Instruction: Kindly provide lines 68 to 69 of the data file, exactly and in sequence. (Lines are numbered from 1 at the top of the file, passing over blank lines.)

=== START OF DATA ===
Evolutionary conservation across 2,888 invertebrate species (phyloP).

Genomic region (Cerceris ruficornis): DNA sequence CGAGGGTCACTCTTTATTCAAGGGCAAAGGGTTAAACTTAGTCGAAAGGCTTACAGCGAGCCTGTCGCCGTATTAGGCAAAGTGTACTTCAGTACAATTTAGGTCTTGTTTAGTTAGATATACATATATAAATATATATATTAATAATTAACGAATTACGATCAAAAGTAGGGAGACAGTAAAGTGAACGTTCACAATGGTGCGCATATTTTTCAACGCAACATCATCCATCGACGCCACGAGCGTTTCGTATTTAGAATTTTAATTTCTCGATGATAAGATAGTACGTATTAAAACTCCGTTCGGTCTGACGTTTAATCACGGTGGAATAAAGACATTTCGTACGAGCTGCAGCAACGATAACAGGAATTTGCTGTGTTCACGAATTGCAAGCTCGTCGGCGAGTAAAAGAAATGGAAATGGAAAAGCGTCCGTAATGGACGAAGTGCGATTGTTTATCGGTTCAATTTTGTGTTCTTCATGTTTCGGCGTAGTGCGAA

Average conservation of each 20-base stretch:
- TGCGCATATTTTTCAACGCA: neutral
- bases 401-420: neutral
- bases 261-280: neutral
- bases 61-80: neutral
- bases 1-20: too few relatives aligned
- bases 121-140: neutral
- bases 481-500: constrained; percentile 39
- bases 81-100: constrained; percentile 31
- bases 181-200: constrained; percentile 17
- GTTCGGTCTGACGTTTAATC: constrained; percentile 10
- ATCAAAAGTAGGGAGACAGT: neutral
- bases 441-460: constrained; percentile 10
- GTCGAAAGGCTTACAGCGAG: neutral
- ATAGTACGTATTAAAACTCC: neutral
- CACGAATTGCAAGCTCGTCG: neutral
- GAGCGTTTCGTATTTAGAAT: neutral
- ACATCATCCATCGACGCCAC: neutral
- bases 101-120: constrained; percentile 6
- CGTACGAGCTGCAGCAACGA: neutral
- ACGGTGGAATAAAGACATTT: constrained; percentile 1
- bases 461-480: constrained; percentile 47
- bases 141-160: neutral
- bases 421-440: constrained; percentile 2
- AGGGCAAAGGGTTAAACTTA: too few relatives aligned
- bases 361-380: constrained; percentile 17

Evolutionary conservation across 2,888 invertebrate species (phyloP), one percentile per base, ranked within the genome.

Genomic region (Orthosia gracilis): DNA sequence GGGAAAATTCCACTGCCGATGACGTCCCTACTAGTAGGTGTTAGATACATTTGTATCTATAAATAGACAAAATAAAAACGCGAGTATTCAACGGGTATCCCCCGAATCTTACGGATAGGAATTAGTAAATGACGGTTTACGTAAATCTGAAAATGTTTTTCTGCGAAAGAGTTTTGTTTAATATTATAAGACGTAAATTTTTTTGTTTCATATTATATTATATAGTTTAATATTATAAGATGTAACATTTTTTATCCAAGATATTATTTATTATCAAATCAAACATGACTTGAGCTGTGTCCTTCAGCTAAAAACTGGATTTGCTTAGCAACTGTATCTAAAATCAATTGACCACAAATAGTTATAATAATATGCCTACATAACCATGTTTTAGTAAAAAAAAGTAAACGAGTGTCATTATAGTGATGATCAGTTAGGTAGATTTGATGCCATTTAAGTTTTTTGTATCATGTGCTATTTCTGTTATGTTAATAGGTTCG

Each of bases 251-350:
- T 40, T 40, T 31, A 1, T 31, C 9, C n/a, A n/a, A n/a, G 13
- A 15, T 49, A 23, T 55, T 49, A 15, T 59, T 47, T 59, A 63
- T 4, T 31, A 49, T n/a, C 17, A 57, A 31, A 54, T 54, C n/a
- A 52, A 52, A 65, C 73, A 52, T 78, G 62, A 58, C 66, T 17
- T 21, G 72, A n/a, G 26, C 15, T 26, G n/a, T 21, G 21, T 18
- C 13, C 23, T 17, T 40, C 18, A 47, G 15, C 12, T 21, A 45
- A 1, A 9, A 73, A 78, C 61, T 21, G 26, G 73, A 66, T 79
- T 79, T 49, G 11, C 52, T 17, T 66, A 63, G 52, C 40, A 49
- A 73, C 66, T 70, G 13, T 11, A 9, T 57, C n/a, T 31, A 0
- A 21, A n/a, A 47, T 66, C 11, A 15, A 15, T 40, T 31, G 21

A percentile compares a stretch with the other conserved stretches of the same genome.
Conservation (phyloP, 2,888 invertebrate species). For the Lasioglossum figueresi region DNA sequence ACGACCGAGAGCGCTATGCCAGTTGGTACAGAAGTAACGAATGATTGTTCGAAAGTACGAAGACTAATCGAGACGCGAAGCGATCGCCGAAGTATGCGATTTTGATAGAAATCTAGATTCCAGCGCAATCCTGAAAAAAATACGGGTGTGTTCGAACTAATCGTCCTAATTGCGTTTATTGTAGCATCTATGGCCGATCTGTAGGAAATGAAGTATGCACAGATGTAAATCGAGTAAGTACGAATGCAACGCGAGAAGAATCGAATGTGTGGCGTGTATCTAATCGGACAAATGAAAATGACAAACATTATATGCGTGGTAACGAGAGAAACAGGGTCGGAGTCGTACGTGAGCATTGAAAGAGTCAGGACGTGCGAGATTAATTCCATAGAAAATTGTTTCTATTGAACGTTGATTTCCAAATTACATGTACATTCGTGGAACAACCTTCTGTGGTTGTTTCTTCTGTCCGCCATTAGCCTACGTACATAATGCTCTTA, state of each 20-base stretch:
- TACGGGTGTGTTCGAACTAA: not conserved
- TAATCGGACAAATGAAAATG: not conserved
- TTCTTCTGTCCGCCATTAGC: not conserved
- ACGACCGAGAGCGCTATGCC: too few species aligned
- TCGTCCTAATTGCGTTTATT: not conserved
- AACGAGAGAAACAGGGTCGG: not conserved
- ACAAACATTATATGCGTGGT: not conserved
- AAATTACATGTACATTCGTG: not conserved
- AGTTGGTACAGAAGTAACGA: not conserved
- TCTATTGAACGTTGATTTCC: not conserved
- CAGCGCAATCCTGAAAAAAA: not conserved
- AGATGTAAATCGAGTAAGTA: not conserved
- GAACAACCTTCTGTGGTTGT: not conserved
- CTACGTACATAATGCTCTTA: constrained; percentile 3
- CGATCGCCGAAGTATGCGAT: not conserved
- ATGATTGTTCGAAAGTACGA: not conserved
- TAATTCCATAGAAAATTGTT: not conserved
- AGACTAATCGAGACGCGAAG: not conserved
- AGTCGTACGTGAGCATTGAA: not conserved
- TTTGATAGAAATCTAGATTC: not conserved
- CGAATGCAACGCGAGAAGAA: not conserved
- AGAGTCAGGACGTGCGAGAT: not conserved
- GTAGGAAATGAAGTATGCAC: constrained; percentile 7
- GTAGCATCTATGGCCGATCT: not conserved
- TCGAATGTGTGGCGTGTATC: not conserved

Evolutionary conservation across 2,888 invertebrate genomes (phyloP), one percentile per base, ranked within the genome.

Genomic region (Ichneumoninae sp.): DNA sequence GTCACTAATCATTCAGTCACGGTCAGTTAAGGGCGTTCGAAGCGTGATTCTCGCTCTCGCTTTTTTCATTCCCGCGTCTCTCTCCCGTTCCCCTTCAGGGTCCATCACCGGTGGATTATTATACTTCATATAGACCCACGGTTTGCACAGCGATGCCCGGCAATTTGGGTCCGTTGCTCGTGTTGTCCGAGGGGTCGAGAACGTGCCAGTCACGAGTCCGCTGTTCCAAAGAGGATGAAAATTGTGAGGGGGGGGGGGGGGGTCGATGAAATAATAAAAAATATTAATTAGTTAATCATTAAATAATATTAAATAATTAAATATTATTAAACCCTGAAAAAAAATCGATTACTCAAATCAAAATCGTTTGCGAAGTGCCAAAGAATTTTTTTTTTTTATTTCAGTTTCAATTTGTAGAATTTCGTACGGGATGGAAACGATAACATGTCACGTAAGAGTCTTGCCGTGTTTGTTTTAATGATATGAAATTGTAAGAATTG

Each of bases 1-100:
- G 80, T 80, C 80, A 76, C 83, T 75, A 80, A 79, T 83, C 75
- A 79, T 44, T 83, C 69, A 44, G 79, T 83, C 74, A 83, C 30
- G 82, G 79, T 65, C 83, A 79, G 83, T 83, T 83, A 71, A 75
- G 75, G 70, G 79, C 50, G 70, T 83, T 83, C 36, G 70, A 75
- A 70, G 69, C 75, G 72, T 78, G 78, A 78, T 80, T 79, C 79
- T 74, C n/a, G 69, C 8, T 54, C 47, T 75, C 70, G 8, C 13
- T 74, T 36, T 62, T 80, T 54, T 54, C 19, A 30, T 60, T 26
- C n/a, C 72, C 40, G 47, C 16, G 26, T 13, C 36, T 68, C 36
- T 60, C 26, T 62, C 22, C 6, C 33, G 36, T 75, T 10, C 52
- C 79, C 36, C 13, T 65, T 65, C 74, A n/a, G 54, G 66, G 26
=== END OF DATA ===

- TCGAATGTGTGGCGTGTATC: not conserved

Evolutionary conservation across 2,888 invertebrate genomes (phyloP), one percentile per base, ranked within the genome.